When people talked about the 2012 Olympics, it was often referred to as the LONDON Olympics but what a lot of people didn’t realise, was that the whole of England was used for competing events. E.g.Weymouth and Portland were used for sailing events, locations in Essex and Surrey were used for cycling and mountain biking events and St James Stadium in Newcastle, 3 hours north of London, was used for the Quarter Final Men’s Football match.
The Newcastle and Gateshead Initiative, the official tourism centre for Newcastle, Gateshead and the surrounding areas, offered me two free tickets to the game and I gladly accepted. I am not even a football fan but the desire to share in the spirit of the Olympics was too strong. I decided to take my best friend who, incidentally, is also not a football fan but who was equally keen to share in the spirit of the Olympics. Seems there was a lot of it going around.
We didn’t know who we were going to watch until the last minute. The game was going to be played between the winners of Category C and the runners up of Category B. A few days before the game, we had the results – it was going to be Brazil vs Honduras. How exciting! Even without being a football fan, I knew that Brazil were an amazing team.
Walking through Newcastle that Saturday was like walking through a huge sunflower field – EVERYONE was wearing yellow – Brazil’s colour. Honduras’s blue flag wasn’t easily spotted but there were a few brave fans waving their flags. The roads around the stadium were blocked off and special pedestrian ways created. Olympic staff wearing the Game’s official colour of pink, were scattered throughout the city with maps, friendly smiles and knowledgable information about the upcoming event. The feeling was almost festive but that could have been the number of ‘carnival-type’ parades and groups of Brazil fans meeting on every street corner.
I wondered how the Honduras team must be feeling as they were about to take on a team of Football Giants. I didn’t envy their manager or coach – they must have needed to give the team the motivational talk of a lifetime.
On entering the stadium, the buzz was almost tangible. We climbed what seemed to be at least 5 flights of stairs, all the time laughing at the fact that we never would have thought we’d be going to a football match together and certainly not an OLYMPIC football match. Higher and higher we climbed. Eventually, we found our seats and I’m not joking when I say they were the last row right at the back. But actually, they were amazing seats. We could see the whole field, the whole stadium and a lot of the city beyond. Just perfect!
It’s hard to see from the photo above or below, but yellow was definitely the colour of the day.
After each national anthem was played and everyone on each team had shaken hands with each other, the match began.
Just then, a solitary Honduras fan made his way up the stairs towards us. He sat a few seats to our left in amongst the sea of yellow, wearing his pale blue Honduras football shirt. Here was a loyal fan and he actually proved to be very entertaining that afternoon!
I’m not sure what I was expecting from this game. I am not a football fan, as I previously mentioned but I do understand the rules…a bit. I guess I thought I would just sit there and watch while absorbing the energy of the Olympics. But the strangest thing happened….and it happened to both me and my best friend. We got completely swept away by the game and the atmosphere!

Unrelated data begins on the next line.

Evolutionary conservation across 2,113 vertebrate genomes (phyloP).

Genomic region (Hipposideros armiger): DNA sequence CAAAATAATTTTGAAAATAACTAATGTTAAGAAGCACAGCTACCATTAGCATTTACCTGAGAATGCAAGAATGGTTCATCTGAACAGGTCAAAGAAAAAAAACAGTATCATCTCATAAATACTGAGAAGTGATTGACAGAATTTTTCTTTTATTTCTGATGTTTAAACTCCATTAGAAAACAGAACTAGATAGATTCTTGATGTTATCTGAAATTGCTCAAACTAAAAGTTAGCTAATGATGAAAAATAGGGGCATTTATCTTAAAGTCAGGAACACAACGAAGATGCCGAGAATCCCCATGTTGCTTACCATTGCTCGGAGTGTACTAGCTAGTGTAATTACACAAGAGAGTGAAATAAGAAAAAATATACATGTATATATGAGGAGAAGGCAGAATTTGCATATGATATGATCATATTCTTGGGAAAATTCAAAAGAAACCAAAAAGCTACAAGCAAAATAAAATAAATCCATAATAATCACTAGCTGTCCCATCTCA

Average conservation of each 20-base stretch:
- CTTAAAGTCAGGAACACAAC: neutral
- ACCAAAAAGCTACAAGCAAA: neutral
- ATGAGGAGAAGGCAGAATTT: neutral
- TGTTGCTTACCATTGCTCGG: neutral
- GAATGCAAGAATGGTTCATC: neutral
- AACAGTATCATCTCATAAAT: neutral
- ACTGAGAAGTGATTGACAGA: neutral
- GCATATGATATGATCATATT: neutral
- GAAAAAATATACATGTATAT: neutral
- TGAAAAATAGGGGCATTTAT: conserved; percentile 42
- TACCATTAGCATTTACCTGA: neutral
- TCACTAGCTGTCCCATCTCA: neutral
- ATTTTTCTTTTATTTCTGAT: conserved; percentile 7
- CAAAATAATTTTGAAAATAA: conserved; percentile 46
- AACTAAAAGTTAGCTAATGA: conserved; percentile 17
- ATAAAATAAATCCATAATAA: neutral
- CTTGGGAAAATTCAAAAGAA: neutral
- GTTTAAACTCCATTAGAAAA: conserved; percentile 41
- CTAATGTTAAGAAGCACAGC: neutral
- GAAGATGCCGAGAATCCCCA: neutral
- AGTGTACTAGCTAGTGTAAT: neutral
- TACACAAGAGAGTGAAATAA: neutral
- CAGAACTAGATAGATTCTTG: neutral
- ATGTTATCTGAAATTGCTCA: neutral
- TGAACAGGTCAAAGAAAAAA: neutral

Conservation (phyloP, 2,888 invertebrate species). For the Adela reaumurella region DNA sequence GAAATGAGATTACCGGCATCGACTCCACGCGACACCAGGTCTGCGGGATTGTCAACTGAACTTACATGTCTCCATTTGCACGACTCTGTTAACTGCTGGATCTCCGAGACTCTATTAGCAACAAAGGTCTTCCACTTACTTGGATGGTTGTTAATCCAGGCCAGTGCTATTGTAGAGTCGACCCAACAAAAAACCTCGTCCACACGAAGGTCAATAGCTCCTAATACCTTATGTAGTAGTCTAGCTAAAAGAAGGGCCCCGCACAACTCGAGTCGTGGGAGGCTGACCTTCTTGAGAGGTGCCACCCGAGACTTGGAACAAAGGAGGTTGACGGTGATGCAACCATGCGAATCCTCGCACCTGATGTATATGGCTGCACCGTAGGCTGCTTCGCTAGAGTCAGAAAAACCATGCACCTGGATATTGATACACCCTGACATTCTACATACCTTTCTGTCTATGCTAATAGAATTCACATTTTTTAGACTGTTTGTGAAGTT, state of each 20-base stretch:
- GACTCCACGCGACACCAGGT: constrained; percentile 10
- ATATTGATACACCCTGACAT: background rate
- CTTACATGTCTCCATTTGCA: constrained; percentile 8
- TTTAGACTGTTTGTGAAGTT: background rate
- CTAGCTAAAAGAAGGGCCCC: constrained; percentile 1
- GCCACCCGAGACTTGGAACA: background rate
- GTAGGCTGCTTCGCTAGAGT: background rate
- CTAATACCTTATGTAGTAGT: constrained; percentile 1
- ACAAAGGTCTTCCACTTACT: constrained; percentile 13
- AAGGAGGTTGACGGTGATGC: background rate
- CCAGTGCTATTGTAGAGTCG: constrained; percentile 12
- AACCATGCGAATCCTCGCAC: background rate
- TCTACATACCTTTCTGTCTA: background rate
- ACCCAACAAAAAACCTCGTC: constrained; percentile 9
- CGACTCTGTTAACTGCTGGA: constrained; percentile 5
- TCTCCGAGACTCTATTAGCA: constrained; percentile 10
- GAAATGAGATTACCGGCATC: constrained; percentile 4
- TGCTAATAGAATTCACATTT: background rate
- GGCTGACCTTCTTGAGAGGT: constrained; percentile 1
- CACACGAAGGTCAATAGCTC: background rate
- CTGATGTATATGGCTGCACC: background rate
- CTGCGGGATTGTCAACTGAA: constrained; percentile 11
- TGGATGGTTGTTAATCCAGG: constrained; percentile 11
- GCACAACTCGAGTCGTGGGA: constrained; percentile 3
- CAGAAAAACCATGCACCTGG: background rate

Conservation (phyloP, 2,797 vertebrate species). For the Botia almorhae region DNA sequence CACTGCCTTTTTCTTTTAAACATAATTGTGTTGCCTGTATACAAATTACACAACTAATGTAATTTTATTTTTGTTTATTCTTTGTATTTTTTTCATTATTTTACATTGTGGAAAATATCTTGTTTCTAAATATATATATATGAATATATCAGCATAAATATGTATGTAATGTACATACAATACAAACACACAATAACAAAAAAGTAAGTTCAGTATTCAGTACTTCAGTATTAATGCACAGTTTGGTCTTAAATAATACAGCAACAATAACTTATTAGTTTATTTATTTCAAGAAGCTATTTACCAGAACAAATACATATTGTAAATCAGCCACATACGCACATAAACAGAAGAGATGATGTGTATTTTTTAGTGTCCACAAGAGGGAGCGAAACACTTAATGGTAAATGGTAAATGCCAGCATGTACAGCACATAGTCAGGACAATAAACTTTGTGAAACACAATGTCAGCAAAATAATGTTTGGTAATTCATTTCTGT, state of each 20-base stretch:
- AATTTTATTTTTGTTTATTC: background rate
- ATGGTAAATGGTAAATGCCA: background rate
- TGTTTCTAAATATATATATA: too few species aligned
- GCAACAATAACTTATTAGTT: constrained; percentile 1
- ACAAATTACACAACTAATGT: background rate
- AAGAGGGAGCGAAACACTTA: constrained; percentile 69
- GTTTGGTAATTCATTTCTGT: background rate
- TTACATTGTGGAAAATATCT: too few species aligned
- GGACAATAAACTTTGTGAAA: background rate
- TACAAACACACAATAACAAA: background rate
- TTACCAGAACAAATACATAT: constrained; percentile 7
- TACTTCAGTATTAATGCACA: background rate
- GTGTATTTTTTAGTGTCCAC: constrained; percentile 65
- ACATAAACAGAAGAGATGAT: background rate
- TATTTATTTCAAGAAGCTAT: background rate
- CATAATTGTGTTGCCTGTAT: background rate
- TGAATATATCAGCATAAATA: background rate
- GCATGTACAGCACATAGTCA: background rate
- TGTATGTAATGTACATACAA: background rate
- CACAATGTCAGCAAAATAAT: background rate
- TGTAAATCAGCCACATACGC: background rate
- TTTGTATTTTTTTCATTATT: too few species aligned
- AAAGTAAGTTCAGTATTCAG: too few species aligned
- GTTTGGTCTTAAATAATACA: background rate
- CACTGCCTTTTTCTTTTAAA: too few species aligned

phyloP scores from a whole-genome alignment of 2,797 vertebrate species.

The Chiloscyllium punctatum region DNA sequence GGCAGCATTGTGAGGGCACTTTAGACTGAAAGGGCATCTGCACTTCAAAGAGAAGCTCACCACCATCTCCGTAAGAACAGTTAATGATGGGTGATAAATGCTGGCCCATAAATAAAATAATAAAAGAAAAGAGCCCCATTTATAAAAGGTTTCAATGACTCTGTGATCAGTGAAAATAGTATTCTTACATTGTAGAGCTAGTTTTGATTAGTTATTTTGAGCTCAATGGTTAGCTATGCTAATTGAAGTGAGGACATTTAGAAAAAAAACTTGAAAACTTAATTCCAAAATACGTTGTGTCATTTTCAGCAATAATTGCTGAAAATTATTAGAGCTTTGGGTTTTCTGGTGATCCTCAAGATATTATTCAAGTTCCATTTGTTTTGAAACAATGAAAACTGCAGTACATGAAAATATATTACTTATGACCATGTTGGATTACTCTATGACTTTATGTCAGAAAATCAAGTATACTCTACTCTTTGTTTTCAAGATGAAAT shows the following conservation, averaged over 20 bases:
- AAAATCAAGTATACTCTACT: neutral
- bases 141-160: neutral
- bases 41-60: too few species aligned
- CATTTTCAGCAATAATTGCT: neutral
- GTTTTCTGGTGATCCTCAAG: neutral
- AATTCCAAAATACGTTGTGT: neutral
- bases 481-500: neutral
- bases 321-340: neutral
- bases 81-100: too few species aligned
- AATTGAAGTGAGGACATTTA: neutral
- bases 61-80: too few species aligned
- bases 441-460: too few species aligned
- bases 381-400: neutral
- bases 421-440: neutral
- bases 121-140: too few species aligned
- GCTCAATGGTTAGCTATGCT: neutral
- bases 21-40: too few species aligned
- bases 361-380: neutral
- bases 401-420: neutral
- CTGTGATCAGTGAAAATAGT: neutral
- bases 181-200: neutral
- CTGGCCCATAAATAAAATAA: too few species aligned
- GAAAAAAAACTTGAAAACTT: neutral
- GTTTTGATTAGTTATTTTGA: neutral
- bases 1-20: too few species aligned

Before we realised what was happening, we were both supporting the boys in yellow. Shouting, ooh’ing and aah’ing and clapping – it was like I had been taken over by some strange football-supporter spirit. Strangely enough, even though I thought Brazil would monopolise the game, Honduras gave Brazil a complete run-around for the first half. Our friend in blue, the only Honduras fan in this whole section was completely uninhibited and shouted his encouragement to his team, swore (probably) at Brazil in his own language and jumped up and down with enthusiasm like I’ve never seen.
Just when we thought things couldn’t get any stranger, we found ourselves sympathising with the Honduras fan and we were certainly not alone. The crazy looks that this loyal man had been getting from everyone around us at the start of the game, changed to sympathy and then respect and before I and many of the others realised what was happening, we were all shouting for Honduras.
This fan’s face was a picture as he realised he was getting more support and together we all did our best to urge the boys in blue on.
Astonishingly, up until almost half way through the second half, Honduras were leading but then some sloppy footwork and a couple of seemingly unfair decisions courtesy of the ref, saw Brazil edge forward and score the equalising goal and ultimately win the game.
I was gutted. The underdogs had played their hearts out and had lost the game, albeit only in the final half which in itself, was quite an achievement. I felt exhilarated and tingly from the excitement. It was more than I could say for the poor Honduras fan. However he left his seat and had his hand shaken by more than just a few people. A touching moment…
I left that day not sure what had happened to me. I had thoroughly enjoyed the atmosphere of a football match and had experienced a healthy dose of the Olympic spirit. I felt honoured, proud, excited and was left wondering if I’d now start spending my Saturday afternoons watching premier league football.
Did you have a chance to see any of the Olympics? How did you find the spirit? Did you find yourself getting caught up in the atmosphere?
Tell me everything…